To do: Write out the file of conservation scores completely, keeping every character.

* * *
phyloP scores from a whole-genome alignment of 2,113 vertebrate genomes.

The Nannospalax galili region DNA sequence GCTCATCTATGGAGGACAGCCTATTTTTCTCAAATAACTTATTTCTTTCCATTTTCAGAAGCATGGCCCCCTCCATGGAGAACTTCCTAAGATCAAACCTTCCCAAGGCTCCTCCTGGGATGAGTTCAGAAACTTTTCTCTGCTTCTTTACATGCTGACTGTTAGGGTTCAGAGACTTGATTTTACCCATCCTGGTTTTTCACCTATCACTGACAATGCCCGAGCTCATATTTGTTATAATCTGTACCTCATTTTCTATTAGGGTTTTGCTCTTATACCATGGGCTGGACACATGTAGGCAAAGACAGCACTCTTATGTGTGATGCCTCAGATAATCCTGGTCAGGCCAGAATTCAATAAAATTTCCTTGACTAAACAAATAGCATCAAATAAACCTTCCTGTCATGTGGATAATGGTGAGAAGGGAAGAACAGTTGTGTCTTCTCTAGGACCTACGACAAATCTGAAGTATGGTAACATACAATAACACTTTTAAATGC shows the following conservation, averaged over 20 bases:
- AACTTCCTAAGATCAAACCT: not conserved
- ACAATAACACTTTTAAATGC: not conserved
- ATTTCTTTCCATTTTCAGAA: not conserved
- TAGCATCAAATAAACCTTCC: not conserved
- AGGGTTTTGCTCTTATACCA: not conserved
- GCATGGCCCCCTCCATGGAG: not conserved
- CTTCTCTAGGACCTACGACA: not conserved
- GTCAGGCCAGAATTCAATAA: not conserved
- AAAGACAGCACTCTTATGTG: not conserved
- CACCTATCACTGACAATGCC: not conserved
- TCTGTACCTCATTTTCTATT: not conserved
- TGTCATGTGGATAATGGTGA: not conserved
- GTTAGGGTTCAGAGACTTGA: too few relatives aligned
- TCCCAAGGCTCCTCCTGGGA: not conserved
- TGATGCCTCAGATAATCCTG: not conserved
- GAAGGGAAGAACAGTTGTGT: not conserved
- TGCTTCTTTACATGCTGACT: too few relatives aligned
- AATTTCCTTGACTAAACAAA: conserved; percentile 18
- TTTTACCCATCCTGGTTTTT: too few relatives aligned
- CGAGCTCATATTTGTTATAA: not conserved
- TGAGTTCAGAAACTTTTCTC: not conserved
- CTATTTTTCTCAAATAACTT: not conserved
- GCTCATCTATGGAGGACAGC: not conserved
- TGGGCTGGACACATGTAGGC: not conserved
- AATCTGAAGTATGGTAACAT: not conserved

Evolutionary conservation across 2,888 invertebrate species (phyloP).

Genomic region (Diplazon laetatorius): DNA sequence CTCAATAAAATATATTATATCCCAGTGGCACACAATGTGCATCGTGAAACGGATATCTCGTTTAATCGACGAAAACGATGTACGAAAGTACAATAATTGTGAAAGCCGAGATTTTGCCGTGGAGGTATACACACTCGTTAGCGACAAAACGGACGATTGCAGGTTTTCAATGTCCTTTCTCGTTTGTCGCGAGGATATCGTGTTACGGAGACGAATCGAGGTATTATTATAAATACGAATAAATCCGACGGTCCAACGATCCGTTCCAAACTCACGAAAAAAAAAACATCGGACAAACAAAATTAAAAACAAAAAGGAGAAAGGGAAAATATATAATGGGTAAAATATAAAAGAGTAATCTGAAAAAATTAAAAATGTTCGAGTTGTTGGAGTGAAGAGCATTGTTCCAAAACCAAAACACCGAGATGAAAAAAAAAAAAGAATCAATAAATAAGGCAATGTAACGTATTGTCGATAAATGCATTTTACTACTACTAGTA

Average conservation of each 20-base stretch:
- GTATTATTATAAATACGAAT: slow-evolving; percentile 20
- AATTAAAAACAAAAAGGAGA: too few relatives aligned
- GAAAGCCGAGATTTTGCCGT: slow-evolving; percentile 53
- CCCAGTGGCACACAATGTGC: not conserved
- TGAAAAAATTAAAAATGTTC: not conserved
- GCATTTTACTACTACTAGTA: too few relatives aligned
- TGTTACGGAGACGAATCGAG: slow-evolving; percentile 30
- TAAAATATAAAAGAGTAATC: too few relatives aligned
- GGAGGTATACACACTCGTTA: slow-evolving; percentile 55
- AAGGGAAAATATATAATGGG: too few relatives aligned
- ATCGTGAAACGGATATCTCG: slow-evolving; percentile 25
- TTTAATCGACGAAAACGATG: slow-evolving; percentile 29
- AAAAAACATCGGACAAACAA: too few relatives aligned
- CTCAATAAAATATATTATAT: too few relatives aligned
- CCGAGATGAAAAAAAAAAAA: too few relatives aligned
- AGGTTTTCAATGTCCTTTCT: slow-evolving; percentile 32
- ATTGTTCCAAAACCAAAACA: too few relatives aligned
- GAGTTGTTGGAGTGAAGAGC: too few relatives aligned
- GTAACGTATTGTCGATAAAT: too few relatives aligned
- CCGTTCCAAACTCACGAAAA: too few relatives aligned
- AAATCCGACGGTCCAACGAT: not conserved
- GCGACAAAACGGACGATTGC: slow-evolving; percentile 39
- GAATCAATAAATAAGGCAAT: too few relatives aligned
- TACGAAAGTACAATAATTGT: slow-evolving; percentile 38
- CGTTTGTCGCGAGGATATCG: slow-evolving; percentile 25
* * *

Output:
phyloP scores from a whole-genome alignment of 2,113 vertebrate genomes.

The Nannospalax galili region DNA sequence GCTCATCTATGGAGGACAGCCTATTTTTCTCAAATAACTTATTTCTTTCCATTTTCAGAAGCATGGCCCCCTCCATGGAGAACTTCCTAAGATCAAACCTTCCCAAGGCTCCTCCTGGGATGAGTTCAGAAACTTTTCTCTGCTTCTTTACATGCTGACTGTTAGGGTTCAGAGACTTGATTTTACCCATCCTGGTTTTTCACCTATCACTGACAATGCCCGAGCTCATATTTGTTATAATCTGTACCTCATTTTCTATTAGGGTTTTGCTCTTATACCATGGGCTGGACACATGTAGGCAAAGACAGCACTCTTATGTGTGATGCCTCAGATAATCCTGGTCAGGCCAGAATTCAATAAAATTTCCTTGACTAAACAAATAGCATCAAATAAACCTTCCTGTCATGTGGATAATGGTGAGAAGGGAAGAACAGTTGTGTCTTCTCTAGGACCTACGACAAATCTGAAGTATGGTAACATACAATAACACTTTTAAATGC shows the following conservation, averaged over 20 bases:
- AACTTCCTAAGATCAAACCT: not conserved
- ACAATAACACTTTTAAATGC: not conserved
- ATTTCTTTCCATTTTCAGAA: not conserved
- TAGCATCAAATAAACCTTCC: not conserved
- AGGGTTTTGCTCTTATACCA: not conserved
- GCATGGCCCCCTCCATGGAG: not conserved
- CTTCTCTAGGACCTACGACA: not conserved
- GTCAGGCCAGAATTCAATAA: not conserved
- AAAGACAGCACTCTTATGTG: not conserved
- CACCTATCACTGACAATGCC: not conserved
- TCTGTACCTCATTTTCTATT: not conserved
- TGTCATGTGGATAATGGTGA: not conserved
- GTTAGGGTTCAGAGACTTGA: too few relatives aligned
- TCCCAAGGCTCCTCCTGGGA: not conserved
- TGATGCCTCAGATAATCCTG: not conserved
- GAAGGGAAGAACAGTTGTGT: not conserved
- TGCTTCTTTACATGCTGACT: too few relatives aligned
- AATTTCCTTGACTAAACAAA: conserved; percentile 18
- TTTTACCCATCCTGGTTTTT: too few relatives aligned
- CGAGCTCATATTTGTTATAA: not conserved
- TGAGTTCAGAAACTTTTCTC: not conserved
- CTATTTTTCTCAAATAACTT: not conserved
- GCTCATCTATGGAGGACAGC: not conserved
- TGGGCTGGACACATGTAGGC: not conserved
- AATCTGAAGTATGGTAACAT: not conserved

Evolutionary conservation across 2,888 invertebrate species (phyloP).

Genomic region (Diplazon laetatorius): DNA sequence CTCAATAAAATATATTATATCCCAGTGGCACACAATGTGCATCGTGAAACGGATATCTCGTTTAATCGACGAAAACGATGTACGAAAGTACAATAATTGTGAAAGCCGAGATTTTGCCGTGGAGGTATACACACTCGTTAGCGACAAAACGGACGATTGCAGGTTTTCAATGTCCTTTCTCGTTTGTCGCGAGGATATCGTGTTACGGAGACGAATCGAGGTATTATTATAAATACGAATAAATCCGACGGTCCAACGATCCGTTCCAAACTCACGAAAAAAAAAACATCGGACAAACAAAATTAAAAACAAAAAGGAGAAAGGGAAAATATATAATGGGTAAAATATAAAAGAGTAATCTGAAAAAATTAAAAATGTTCGAGTTGTTGGAGTGAAGAGCATTGTTCCAAAACCAAAACACCGAGATGAAAAAAAAAAAAGAATCAATAAATAAGGCAATGTAACGTATTGTCGATAAATGCATTTTACTACTACTAGTA

Average conservation of each 20-base stretch:
- GTATTATTATAAATACGAAT: slow-evolving; percentile 20
- AATTAAAAACAAAAAGGAGA: too few relatives aligned
- GAAAGCCGAGATTTTGCCGT: slow-evolving; percentile 53
- CCCAGTGGCACACAATGTGC: not conserved
- TGAAAAAATTAAAAATGTTC: not conserved
- GCATTTTACTACTACTAGTA: too few relatives aligned
- TGTTACGGAGACGAATCGAG: slow-evolving; percentile 30
- TAAAATATAAAAGAGTAATC: too few relatives aligned
- GGAGGTATACACACTCGTTA: slow-evolving; percentile 55
- AAGGGAAAATATATAATGGG: too few relatives aligned
- ATCGTGAAACGGATATCTCG: slow-evolving; percentile 25
- TTTAATCGACGAAAACGATG: slow-evolving; percentile 29
- AAAAAACATCGGACAAACAA: too few relatives aligned
- CTCAATAAAATATATTATAT: too few relatives aligned
- CCGAGATGAAAAAAAAAAAA: too few relatives aligned
- AGGTTTTCAATGTCCTTTCT: slow-evolving; percentile 32
- ATTGTTCCAAAACCAAAACA: too few relatives aligned
- GAGTTGTTGGAGTGAAGAGC: too few relatives aligned
- GTAACGTATTGTCGATAAAT: too few relatives aligned
- CCGTTCCAAACTCACGAAAA: too few relatives aligned
- AAATCCGACGGTCCAACGAT: not conserved
- GCGACAAAACGGACGATTGC: slow-evolving; percentile 39
- GAATCAATAAATAAGGCAAT: too few relatives aligned
- TACGAAAGTACAATAATTGT: slow-evolving; percentile 38
- CGTTTGTCGCGAGGATATCG: slow-evolving; percentile 25